Figure 4 showed the total flow trajectory and velocity distribution of porous scaffolds with different strut sizes, in which maximum velocity magnitudes observed in each shape of unit cell ranged from 2.40 mm/s to 6.29 mm/s for RD shape and 2.41 mm/s to 4.87 mm/s for OT shape. Furthermore, RD-1.1 and OT-1.1 displayed the highest maximum velocity, respectively, but the opposite was displayed for RD-0.5 and OT-0.5. Meanwhile, as illustrated in Figure 5, the maximum velocity on the middle section seemed to increase with the increasing of strut size, and RD scaffolds and OT scaffolds with different strut sizes displayed similar flow trajectory, respectively.

Figure 4: Total flow trajectory and velocity distribution inner porous scaffolds: (a) OT shape; (b) RD shape.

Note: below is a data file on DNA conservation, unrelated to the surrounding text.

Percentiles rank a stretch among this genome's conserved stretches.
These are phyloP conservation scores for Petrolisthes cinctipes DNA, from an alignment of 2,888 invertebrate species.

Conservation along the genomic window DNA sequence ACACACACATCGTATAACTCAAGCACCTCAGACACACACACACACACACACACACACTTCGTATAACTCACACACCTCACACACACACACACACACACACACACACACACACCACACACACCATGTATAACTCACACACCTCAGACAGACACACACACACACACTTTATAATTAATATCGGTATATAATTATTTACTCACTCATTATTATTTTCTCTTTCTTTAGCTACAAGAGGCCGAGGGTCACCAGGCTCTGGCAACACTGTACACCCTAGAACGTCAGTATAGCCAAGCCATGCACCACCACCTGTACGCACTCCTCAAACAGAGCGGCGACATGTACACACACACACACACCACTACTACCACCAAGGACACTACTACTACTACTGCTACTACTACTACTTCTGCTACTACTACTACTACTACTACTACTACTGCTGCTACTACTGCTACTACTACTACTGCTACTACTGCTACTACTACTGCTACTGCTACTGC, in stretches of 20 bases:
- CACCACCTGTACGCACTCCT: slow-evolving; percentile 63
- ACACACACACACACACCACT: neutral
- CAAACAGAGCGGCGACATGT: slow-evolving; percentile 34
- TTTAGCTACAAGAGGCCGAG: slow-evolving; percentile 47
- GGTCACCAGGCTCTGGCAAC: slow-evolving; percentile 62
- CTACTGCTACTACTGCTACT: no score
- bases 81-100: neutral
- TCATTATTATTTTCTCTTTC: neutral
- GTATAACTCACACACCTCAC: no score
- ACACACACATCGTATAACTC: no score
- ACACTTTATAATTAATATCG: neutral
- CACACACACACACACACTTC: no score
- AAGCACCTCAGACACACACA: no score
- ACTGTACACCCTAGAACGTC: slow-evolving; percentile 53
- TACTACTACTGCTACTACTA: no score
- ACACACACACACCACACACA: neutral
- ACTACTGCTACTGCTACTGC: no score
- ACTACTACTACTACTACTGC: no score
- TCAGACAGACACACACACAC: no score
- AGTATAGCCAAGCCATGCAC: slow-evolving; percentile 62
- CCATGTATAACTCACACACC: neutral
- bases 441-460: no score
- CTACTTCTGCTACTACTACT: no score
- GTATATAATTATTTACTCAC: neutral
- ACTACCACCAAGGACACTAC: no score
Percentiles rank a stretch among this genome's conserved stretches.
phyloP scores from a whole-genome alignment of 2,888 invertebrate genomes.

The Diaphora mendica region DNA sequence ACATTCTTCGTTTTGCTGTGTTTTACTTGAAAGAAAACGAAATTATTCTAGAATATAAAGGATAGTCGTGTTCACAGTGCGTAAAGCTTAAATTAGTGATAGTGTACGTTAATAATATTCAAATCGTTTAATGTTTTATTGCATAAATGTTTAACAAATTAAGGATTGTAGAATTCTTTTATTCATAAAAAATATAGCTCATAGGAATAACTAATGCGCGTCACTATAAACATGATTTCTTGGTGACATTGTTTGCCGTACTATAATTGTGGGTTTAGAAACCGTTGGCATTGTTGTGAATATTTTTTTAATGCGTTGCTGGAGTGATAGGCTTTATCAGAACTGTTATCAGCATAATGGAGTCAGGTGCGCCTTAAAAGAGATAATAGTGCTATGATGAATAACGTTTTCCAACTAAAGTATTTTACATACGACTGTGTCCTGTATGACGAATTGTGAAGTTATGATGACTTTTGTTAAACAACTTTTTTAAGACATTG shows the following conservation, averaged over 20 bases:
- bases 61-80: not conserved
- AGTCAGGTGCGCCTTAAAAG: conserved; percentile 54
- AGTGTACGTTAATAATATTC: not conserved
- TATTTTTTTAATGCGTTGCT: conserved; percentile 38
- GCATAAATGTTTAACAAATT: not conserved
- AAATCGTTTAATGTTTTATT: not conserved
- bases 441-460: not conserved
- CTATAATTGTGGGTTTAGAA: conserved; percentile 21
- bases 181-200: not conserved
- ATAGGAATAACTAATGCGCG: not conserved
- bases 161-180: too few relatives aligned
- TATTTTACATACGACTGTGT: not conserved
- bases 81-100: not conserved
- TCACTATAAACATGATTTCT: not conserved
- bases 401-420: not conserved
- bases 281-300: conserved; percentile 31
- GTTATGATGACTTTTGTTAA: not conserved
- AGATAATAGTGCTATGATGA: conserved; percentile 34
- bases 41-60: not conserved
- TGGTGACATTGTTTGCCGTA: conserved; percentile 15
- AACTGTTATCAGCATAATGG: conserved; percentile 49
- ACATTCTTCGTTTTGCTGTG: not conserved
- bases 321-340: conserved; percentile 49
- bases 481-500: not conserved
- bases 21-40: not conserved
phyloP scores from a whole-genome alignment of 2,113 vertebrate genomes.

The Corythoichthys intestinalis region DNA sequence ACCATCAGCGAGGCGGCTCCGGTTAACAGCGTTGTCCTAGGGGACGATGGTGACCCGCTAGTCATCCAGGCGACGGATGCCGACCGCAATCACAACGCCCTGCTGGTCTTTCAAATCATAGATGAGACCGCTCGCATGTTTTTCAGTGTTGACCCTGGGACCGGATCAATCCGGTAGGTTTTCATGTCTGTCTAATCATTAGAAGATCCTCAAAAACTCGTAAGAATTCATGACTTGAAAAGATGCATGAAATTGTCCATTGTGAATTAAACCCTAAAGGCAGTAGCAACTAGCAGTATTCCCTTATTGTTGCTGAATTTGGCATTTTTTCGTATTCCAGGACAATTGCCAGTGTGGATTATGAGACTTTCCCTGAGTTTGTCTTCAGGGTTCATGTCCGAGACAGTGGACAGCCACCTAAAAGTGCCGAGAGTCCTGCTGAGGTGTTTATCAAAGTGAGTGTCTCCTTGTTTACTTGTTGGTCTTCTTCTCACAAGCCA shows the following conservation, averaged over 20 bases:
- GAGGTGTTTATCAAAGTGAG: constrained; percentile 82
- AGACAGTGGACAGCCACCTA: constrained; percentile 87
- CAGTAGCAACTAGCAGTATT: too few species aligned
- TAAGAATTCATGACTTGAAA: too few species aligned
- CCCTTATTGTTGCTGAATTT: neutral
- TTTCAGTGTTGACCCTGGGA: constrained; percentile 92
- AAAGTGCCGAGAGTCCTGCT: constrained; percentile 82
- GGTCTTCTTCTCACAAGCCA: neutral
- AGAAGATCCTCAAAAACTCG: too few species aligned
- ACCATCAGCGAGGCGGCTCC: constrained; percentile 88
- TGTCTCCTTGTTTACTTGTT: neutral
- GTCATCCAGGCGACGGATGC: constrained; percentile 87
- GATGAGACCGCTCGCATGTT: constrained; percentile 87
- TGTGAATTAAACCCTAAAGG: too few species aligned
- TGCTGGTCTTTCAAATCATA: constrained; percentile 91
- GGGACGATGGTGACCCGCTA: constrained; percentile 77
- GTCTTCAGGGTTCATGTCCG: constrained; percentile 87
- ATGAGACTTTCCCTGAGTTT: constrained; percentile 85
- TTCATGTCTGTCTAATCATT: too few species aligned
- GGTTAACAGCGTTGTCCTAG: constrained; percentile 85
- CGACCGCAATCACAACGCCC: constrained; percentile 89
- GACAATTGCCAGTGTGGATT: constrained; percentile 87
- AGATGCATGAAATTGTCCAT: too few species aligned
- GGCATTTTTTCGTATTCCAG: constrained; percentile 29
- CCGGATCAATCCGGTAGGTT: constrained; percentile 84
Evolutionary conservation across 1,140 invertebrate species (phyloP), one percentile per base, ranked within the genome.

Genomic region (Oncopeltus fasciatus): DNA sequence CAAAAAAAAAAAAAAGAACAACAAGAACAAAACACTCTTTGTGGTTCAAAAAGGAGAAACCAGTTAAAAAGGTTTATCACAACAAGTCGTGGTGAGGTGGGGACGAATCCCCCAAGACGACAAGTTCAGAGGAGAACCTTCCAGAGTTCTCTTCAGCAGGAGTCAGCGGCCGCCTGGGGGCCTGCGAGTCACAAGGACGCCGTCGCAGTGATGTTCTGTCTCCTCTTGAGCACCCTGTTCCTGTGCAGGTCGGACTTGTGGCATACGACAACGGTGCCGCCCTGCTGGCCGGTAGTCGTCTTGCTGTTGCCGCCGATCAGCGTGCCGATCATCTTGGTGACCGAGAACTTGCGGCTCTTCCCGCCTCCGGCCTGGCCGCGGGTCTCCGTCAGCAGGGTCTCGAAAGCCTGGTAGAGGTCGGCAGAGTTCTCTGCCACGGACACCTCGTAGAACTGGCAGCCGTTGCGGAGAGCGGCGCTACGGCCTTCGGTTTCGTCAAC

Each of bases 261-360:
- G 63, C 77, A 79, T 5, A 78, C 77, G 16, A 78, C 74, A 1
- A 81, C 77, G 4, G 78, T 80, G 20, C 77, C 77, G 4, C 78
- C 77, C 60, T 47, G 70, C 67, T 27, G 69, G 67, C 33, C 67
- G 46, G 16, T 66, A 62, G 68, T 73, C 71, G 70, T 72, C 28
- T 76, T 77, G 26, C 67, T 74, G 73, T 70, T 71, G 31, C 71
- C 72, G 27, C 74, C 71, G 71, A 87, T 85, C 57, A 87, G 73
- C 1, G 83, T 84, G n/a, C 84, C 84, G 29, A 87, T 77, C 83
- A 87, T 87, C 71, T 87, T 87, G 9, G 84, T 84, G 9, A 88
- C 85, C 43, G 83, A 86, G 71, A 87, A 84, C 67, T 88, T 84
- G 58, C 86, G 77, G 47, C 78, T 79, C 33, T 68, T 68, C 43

Figure 5: Flow velocity distribution on the middle section view: (a) RD shape; (b) OT shape.

In addition, Figure 6 showed the velocity on the middle line, in which RD and OT shapes displayed similar change trends but different amplitudes. For the strut sizes of 0.5mm and 0.7mm, RD scaffolds had bigger amplitude than OT scaffolds (Figures 6(a) and 6(b)), but for the strut sizes of 0.9mm and 0.9mm, OT shapes showed the bigger maximum values (Figures 6(c) and 6(d)). Furthermore, the maximum velocity also increased with the increasing of strut size whether it was RD shape or OT shape, which is similar to the trends of total velocity and middle section velocity.

Figure 6: Flow velocity trends of the porous scaffolds with different strut sizes and shapes on the middle line: (a) 0.5 mm; (b) 0.7 mm; (c)0.9 mm; (d)1.1 mm.
3.2.2. Flow Permeability